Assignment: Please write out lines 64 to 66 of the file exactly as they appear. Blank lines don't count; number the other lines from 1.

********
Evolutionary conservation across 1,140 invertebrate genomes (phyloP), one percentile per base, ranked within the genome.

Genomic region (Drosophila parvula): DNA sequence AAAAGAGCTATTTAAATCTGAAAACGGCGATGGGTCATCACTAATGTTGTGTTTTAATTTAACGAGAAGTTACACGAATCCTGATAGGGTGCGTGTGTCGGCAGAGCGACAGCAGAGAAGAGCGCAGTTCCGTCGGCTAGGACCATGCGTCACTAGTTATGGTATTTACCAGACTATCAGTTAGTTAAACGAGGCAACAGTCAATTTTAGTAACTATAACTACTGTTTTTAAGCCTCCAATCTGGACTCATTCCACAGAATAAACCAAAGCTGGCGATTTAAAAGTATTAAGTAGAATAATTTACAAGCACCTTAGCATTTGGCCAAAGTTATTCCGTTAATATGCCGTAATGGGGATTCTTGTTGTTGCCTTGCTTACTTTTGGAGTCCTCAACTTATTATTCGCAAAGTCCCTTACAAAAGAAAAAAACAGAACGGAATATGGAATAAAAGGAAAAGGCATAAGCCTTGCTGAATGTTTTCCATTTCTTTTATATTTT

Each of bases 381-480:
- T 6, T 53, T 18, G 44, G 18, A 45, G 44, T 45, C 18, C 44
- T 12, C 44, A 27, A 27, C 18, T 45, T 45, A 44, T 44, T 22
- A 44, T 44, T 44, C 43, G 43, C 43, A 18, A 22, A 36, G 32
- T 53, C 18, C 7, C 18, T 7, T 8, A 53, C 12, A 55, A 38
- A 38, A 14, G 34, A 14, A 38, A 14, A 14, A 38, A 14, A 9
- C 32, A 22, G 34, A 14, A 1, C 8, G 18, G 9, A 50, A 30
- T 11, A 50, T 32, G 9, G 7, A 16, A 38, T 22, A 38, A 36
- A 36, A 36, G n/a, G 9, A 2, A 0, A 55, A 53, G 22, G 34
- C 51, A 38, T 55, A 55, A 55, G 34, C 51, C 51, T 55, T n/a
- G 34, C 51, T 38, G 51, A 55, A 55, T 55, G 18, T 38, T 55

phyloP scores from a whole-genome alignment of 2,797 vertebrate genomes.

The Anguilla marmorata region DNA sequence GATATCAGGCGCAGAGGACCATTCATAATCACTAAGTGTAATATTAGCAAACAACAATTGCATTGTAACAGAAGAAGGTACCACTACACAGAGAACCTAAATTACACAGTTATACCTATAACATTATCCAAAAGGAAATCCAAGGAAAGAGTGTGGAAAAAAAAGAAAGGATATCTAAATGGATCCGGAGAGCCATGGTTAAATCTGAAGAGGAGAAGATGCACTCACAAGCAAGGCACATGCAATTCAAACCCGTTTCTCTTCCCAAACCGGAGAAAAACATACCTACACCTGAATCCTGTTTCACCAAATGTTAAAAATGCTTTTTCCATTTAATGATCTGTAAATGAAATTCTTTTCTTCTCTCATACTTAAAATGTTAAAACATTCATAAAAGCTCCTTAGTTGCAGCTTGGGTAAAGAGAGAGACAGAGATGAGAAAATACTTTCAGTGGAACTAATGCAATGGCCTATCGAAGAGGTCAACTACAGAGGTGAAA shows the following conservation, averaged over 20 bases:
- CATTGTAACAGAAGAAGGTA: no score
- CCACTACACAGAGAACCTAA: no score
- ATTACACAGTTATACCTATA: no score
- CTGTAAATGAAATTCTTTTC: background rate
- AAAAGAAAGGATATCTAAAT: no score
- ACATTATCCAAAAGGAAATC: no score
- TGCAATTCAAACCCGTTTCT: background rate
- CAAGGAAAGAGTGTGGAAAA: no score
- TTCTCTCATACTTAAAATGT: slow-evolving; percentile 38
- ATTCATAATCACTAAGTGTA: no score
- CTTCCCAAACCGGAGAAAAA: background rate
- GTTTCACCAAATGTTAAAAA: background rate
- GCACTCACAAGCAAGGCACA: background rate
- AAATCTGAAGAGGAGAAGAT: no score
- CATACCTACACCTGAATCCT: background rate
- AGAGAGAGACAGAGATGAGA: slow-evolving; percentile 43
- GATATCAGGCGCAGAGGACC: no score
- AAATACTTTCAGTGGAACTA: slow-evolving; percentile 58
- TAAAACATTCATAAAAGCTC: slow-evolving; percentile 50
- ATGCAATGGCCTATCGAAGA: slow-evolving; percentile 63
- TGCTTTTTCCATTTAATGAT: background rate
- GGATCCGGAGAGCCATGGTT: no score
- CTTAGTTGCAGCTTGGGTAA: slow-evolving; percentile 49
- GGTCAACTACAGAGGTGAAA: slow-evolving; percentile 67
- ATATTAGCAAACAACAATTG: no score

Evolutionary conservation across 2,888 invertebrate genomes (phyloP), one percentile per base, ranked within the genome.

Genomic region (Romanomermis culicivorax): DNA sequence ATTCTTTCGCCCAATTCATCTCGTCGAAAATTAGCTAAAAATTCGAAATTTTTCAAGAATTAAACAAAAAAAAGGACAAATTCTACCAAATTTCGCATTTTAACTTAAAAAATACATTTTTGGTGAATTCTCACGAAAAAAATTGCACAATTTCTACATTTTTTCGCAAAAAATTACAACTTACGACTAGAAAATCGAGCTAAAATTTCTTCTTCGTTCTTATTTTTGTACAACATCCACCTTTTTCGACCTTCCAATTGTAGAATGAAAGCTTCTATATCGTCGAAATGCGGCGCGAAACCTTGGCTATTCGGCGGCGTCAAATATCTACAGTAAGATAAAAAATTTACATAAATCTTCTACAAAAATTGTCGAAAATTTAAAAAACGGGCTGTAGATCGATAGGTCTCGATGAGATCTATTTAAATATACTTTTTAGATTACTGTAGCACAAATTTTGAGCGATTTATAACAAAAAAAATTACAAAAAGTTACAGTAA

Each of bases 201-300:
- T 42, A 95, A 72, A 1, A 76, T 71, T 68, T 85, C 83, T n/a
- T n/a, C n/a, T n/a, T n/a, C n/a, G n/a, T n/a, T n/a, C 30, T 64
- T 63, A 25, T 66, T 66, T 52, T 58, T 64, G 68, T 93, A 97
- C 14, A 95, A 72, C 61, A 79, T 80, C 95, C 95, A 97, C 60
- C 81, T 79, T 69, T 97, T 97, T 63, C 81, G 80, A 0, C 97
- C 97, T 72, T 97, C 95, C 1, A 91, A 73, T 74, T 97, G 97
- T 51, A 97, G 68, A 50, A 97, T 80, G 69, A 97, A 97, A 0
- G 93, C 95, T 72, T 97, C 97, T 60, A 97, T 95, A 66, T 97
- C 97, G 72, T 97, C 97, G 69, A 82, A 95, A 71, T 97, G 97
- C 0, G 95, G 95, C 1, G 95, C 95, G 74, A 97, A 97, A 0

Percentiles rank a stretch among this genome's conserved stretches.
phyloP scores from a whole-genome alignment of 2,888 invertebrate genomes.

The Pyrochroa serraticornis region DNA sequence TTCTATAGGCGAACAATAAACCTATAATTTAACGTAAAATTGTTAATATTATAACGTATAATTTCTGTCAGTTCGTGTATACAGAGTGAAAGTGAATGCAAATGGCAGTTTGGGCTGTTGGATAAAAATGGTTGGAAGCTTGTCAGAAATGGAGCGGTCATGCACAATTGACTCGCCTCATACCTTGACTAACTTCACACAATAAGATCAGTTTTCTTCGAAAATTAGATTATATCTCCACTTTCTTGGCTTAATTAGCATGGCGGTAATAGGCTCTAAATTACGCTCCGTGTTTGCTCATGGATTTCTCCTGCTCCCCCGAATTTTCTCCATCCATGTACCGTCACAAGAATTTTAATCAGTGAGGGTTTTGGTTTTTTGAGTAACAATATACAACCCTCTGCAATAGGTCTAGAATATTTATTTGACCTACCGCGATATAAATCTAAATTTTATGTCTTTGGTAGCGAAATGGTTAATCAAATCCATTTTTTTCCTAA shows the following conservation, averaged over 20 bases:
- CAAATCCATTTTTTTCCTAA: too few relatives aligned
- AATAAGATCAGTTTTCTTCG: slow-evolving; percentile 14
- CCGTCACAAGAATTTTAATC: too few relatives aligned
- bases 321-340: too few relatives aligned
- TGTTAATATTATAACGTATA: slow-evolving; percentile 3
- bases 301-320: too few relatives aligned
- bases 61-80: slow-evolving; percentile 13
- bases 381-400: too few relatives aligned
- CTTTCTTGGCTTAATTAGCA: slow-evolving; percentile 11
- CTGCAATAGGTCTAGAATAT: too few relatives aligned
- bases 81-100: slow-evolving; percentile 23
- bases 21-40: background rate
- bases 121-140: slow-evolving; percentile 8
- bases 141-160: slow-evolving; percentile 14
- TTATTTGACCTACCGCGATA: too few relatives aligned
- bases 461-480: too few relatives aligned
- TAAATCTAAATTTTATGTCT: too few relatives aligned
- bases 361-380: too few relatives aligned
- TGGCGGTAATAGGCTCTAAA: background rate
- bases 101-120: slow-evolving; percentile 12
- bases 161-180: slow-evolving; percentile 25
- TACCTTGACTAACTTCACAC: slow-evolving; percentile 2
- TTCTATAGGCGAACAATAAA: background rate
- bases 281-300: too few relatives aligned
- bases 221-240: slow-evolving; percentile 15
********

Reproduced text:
- bases 381-400: too few relatives aligned
- CTTTCTTGGCTTAATTAGCA: slow-evolving; percentile 11
- CTGCAATAGGTCTAGAATAT: too few relatives aligned